Regen v Estar was one of the notable High Court decisions of 2019 for its assessment of equivalents and numerical limits in patent claims (as discussed in our blog here) and we were waiting to find out what the Court of Appeal had to say. Now, however Lord Justice Floyd has struck out, in no uncertain terms, Regen's appeal against the finding of invalidity (his judgment is here). Let's take a look at why…
Quick recap of the facts
Regen sued Estar for infringement of its EP(UK) patent for its platelet purification technology, as part of a global dispute between the companies. In January 2019, the High Court revoked the patent for lack of novelty due to prior use. Regen was ordered to pay Estar interim costs of just over £250,000. In June 2019, the Court of Appeal gave Regen leave to appeal the decision.
Meanwhile in April 2019, the EPO's Opposition Division found that the EP patent was invalid as a whole. Regen has appealed to the EPO's Technical Board of Appeal – it is estimated that it could take two years to reach a hearing.
The Court of Appeal hearing was scheduled for 1 April 2020.
Applications by the parties
A few weeks before the appeal was to go ahead, Floyd LJ faced a series of applications from the parties which needed to be resolved before things could go any further. These included:
An application by Estar to strike out Regen's appeal for failure to pay the interim costs.
An application by Regen to stay the appeal pending (a) the final outcome of the EPO appeal and/or (b) the final outcome of criminal proceedings in Switzerland against Estar brought by an ex-employee.
As at 4 March Regen had not filed its bundles for the appeal (as required by the procedural rules), despite numerous requests from Estar and the court.
Floyd LJ, clearly running out of patience with the situation, summoned the parties to a hearing to progress matters. He refused Regen's request to postpone the hearing due to the Covid-19 outbreak, and instead held a telephone hearing on 19 March 2020.
Request for a stay
Spoiler alert: Floyd LJ concluded that "the scales came down very heavily" against Regen and therefore refused its request for a stay. His key reasons for reaching this conclusion were that:
A stay would cause unacceptable commercial uncertainty for Estar with the validity of the UK patent hanging over its head and that of other operators in the UK market. Floyd LJ was not swayed by the fact that there were stays in France and Germany pending the EPO appeal.
Regen had not made a formal request for the stay until a few weeks before the appeal hearing. Floyd LJ considered that by that stage Regen had ensured that the prejudice to Estar would be "extreme". Not only would Estar lose their date for the hearing of the appeal, but Regen had "banked a period of uncertainty at least until the appeal could be re-fixed".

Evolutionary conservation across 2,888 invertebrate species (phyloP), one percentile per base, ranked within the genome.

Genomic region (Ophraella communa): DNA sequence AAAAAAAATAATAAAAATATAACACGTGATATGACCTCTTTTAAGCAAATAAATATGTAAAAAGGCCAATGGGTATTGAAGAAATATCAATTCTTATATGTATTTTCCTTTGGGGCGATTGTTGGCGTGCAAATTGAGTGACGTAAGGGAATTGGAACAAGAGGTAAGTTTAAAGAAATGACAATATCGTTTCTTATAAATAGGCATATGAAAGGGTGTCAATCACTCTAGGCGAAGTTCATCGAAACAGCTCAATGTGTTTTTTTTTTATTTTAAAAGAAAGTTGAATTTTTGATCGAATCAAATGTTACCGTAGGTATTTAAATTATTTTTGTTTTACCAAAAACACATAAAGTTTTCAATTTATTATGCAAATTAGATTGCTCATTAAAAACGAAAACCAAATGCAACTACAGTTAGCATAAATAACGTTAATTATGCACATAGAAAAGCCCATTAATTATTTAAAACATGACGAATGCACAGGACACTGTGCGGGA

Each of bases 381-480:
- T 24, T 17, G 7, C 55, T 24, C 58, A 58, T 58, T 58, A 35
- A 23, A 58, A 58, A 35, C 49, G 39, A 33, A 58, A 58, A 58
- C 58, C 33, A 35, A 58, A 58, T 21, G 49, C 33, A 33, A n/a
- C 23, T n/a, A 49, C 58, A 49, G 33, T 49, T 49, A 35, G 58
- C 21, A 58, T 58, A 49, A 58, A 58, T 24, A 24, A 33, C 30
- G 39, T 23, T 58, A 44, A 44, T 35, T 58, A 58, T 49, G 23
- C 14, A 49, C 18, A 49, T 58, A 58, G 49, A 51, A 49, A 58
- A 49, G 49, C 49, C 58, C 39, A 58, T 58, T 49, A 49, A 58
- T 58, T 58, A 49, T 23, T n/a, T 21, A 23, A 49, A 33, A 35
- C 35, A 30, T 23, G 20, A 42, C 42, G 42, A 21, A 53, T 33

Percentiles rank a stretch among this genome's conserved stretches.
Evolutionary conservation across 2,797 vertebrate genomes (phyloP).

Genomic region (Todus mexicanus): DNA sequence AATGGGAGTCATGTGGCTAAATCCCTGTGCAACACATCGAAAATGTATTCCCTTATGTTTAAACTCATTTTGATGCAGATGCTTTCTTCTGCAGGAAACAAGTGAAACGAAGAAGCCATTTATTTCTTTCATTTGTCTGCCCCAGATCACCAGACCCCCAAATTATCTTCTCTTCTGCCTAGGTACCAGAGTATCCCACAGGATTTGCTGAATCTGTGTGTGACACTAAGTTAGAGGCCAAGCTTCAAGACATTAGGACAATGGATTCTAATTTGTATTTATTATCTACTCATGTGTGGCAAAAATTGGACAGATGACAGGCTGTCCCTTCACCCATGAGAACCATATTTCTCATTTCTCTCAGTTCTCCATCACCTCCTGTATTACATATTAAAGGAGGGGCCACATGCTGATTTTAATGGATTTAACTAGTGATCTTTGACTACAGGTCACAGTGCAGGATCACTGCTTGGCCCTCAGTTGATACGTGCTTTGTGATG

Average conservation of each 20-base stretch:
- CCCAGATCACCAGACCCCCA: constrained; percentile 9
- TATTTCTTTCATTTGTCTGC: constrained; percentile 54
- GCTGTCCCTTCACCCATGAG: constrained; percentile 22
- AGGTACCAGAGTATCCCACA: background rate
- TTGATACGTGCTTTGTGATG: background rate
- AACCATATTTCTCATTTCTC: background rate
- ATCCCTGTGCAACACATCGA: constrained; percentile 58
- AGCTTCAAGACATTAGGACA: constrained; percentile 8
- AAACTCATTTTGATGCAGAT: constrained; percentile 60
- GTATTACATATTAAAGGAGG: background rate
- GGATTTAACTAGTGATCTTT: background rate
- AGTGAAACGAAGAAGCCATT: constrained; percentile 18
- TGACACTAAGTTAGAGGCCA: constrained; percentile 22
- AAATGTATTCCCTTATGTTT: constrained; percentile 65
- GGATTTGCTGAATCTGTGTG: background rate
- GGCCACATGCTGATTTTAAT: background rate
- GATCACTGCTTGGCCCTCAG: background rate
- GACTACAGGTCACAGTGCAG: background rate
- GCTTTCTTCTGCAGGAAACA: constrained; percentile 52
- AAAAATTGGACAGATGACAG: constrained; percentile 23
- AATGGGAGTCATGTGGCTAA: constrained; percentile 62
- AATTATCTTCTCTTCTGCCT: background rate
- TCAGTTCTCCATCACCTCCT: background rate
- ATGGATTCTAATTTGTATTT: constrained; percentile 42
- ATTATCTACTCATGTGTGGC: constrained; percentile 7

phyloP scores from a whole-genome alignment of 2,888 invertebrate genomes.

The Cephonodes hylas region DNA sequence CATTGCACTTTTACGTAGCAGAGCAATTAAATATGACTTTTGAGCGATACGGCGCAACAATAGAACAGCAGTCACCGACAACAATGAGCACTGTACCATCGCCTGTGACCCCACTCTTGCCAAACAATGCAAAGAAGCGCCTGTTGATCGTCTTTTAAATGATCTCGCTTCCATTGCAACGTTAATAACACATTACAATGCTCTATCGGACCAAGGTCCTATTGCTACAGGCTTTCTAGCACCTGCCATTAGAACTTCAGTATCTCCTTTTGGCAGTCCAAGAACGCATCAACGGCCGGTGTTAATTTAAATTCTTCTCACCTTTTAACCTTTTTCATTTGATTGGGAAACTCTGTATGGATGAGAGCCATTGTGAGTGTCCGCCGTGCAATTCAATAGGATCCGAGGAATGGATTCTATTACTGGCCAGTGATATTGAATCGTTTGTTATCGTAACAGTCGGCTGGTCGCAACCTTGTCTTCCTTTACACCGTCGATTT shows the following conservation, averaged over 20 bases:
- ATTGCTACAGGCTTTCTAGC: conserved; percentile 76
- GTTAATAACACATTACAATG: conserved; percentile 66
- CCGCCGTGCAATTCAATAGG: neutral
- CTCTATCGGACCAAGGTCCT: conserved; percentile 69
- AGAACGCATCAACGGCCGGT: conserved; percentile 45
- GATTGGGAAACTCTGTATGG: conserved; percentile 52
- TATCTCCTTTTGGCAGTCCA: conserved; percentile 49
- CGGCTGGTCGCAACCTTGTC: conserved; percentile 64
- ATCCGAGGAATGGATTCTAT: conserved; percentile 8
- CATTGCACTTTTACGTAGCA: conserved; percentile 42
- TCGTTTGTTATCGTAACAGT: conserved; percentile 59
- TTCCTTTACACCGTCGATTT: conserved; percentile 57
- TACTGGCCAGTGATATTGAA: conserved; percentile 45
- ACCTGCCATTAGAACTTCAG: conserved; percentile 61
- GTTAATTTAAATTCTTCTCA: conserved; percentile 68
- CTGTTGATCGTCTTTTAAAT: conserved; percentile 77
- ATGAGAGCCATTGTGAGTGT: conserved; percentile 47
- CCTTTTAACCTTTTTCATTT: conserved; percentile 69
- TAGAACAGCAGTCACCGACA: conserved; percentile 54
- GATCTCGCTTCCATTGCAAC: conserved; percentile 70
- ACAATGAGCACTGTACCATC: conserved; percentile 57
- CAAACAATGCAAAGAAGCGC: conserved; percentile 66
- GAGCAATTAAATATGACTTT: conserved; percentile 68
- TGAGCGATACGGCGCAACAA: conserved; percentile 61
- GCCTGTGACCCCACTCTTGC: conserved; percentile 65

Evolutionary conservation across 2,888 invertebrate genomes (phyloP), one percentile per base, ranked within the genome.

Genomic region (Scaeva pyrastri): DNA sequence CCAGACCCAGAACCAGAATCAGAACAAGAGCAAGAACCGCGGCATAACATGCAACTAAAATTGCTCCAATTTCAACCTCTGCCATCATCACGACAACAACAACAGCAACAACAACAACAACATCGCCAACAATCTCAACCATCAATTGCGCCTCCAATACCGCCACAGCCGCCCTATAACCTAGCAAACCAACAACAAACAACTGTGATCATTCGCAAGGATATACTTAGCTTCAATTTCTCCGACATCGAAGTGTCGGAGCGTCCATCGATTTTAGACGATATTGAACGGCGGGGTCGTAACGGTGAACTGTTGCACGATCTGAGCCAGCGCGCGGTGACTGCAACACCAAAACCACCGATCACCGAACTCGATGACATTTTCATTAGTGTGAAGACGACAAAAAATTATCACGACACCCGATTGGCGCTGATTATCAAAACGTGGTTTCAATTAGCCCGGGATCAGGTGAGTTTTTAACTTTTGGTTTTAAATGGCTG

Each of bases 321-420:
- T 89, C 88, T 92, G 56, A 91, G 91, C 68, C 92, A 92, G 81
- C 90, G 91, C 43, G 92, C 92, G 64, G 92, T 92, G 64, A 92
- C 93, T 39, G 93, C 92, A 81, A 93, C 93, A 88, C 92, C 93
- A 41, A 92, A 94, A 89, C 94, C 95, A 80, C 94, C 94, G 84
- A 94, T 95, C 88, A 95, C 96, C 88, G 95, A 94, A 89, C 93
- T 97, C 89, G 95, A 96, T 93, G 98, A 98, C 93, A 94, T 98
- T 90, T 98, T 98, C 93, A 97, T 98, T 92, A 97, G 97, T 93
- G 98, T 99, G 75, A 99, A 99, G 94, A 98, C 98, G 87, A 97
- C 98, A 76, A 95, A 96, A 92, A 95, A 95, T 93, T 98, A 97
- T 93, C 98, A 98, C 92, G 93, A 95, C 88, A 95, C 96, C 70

Regen's conduct had been "highly inconsistent". If Regen's approach to litigation was that validity should first be tested in the EPO, that approach should have been applied from the outset, so that the costs of a full UK trial of infringement and validity could have been avoided.
The relatively small cost saving achieved by staying the appeal could carry no weight against the background of Regen's decision to launch litigation in multiple countries against Estar.
Regen had provided insufficient material about the Swiss proceedings and their relevance to the appeal.
Adjournment of the appeal
Floyd LJ refused to adjourn the appeal finding that any difficulties Regen had in preparing for it were of its "own making" when it had had 14 months to prepare. He referred (among other things) to the fact that Regen had changed solicitors twice and said bluntly that if it was "not ready for its appeal that can only be because of its failure to put its solicitors in funds to deal with it."
Like the earlier part of his judgment, Floyd LJ does not mince his words when he comes to consider whether the appeal should be struck out and Regen's conduct. He said he would have expected Regen to have put forward an explanation of why it had not lodged the appeal bundles and that this was "particularly important as Regen had a history of procedural wrongdoing, one is tempted to say procedural vandalism".
The Lord Justice considered that Regen's failure to progress the appeal was "plainly part of a deliberate strategy on the part of Regen aimed at de-railing it. It believed that by dragging its feet it could achieve derailment of the appeal without the need to obtain a stay."
As Floyd LJ remarks towards the end of his strongly-worded judgment, the observance of procedural rules is required for the benefit of all users of the court system, not just an individual litigant. As he says the fact that a "valuable property right is at stake is a reason for pursuing an appeal with diligence and vigour, not for declining to instruct solicitors and deliberately allowing procedural deadlines to be missed".
It is not often that the conduct of a party is so poor that it leads to such damming comments from a judge as in this case. As a result the UK dispute between Regen and Estar has come to an abrupt ending, not due to an analysis of substantive patent law, but because of Regen's inaction and failure to follow the necessary procedural rules has led to it being struck-out.
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